The artwork by Freddie Williams II is rather striking. At first it struck me as a bit odd and not quite right for the crossover, but after multiple readings I've really come to appreciate and enjoy its detailed, gritty style. Admittedly, there are a few wonky art decisions - the Rangers and Scorpina are a bit too "superhero muscle-y;" Rita is drawn a bit more shapely than is necessary in some panels considering she's an old witch; and Megalon, while still recognizable, almost looks more demonic than insect-like (especially with his mandibles being replaced by sharp, spindly teeth). That having been said though, the characters are all easily recognizable and in particular Godzilla, the Dragonzord, Goldar, and the Xiliens all look rather good in Williams' style. The coloring by Andrew Dalhouse works rather well, too. Though normally the apocalyptic bluish-gray that the Toho world is colored with would be lackluster and not the greatest to look at, here it helps the colorful characters from the Power Rangers universe really pop and stand out on the page.

There are four covers for this comic. The main cover, by Williams and Dalhouse, is a good one that features Godzilla, nuclear energy crackling from his dorsal fins, looming over the Rangers as the Dragonzord advances in the background. I guess this could technically be considered a spoiler as the five Rangers don't arrive in the Toho world until the very end? Oh, well. The second cover, by E.J. Su features the Green Ranger, Goldar, and Rita in the foreground, with the Dragonzord and Godzilla roaring at each other in the background. The art is very nice, with all the characters appearing much more screen accurate than in Williams' art, but it feels weighted a little too heavily on the side of the Power Rangers half of the crossover, with Godzilla only taking up a small portion of the cover. The third cover, again by Williams and Dalhouse, features the Rangers in the Command Center, watching Godzilla on a view screen along with Zordon and Alpha 5 (with Billy and Alpha, oddly, humorously, tilting their heads upright to look at the screen that is behind them). The fourth and final cover, by Alex Sanchez and Matt Herms, from what I can tell, is an exclusive cover that features Godzilla and the Dragonzord in the heat of battle. The art is good, though a little busy, but it looks like the Dragonzord's metal hull is being torn apart by a light graze from Godzilla's claws, which is a bit much, even with the potentially overpowered nature Godzilla displays in the issue. If I had to pick a favorite out of these, it'd be the default cover by Williams and Dalhouse. It's simple, but a good "what you see is what you get" type cover that represents the concept fairly well. The other three covers are good, but ultimately aren't very indicative of the issue's contents in one way or another.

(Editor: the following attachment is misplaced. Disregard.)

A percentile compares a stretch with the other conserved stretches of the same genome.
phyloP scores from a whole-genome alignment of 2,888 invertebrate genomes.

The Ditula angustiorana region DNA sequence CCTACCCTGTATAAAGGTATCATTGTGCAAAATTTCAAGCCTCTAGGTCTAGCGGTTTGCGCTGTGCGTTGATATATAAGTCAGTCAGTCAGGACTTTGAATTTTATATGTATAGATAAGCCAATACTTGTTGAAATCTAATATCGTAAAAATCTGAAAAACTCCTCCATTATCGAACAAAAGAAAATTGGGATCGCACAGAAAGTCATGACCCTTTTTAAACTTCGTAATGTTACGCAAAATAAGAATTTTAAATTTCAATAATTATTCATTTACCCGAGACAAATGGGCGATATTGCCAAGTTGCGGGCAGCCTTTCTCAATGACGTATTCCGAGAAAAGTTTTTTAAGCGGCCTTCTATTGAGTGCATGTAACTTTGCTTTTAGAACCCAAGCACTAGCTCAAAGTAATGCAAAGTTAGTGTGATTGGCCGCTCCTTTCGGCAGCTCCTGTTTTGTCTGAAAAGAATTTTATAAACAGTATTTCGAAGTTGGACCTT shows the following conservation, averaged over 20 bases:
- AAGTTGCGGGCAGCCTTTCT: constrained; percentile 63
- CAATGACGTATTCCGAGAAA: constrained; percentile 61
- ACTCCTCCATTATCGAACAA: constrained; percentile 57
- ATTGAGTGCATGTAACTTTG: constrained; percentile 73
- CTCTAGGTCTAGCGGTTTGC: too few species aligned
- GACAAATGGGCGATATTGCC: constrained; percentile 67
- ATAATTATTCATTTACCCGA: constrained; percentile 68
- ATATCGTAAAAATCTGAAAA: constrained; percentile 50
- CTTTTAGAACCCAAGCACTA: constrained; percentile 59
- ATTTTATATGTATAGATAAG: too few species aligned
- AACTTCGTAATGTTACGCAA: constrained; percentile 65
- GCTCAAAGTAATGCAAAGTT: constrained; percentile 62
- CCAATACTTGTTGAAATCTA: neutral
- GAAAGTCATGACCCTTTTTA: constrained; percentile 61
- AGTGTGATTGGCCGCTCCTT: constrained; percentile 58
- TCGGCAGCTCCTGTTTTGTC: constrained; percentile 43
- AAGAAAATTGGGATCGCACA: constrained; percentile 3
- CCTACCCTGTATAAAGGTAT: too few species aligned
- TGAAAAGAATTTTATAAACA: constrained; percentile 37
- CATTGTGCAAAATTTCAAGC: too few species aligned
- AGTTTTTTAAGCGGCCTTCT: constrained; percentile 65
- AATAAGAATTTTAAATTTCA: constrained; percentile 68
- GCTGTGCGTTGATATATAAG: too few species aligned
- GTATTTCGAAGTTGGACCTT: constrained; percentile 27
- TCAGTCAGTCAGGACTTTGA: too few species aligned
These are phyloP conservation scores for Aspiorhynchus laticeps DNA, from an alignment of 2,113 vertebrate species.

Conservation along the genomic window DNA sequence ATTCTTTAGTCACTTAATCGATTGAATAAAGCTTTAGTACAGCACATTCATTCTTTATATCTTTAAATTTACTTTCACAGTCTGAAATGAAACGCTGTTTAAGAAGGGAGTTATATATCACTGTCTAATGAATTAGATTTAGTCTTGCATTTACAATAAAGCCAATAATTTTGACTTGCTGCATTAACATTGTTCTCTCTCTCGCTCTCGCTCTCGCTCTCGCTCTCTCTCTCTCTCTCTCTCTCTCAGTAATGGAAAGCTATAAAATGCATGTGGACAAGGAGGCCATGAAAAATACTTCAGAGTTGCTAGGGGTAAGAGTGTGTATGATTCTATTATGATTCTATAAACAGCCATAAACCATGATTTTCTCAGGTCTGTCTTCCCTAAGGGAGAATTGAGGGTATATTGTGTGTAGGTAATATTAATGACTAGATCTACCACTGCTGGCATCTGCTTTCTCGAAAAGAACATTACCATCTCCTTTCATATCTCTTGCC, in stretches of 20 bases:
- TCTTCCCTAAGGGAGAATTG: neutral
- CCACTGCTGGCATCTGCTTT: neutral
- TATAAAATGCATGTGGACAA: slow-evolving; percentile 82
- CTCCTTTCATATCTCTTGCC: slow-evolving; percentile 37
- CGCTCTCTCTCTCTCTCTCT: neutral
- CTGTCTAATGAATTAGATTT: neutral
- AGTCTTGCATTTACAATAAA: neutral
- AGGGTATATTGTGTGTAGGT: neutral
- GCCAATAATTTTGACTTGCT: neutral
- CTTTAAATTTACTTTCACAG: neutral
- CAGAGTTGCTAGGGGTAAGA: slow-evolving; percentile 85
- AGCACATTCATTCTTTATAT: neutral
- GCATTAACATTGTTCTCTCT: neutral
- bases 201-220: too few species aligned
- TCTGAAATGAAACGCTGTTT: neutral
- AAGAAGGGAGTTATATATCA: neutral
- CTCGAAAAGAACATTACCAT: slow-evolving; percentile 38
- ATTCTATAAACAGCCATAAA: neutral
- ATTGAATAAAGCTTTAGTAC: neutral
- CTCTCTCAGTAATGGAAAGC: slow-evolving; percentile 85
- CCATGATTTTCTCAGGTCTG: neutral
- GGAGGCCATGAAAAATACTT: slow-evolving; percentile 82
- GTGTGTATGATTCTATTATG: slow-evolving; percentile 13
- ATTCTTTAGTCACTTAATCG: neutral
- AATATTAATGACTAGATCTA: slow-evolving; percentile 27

To sum up, the first issue of Godzilla vs. the Mighty Morphin Power Rangers does a great job at setting up the story, getting to the action, and faithfully representing both franchises involved in this team up. If the rest of the issues can keep up this pace and level of quality, we'll have a classic comic book crossover on our hands.

Variant Covers

E.J. Su Cover
Freddie Williams II & Andrew Dalhouse Cover (No Text)
Alex Sanchez & Matt Herms Cover (No Text)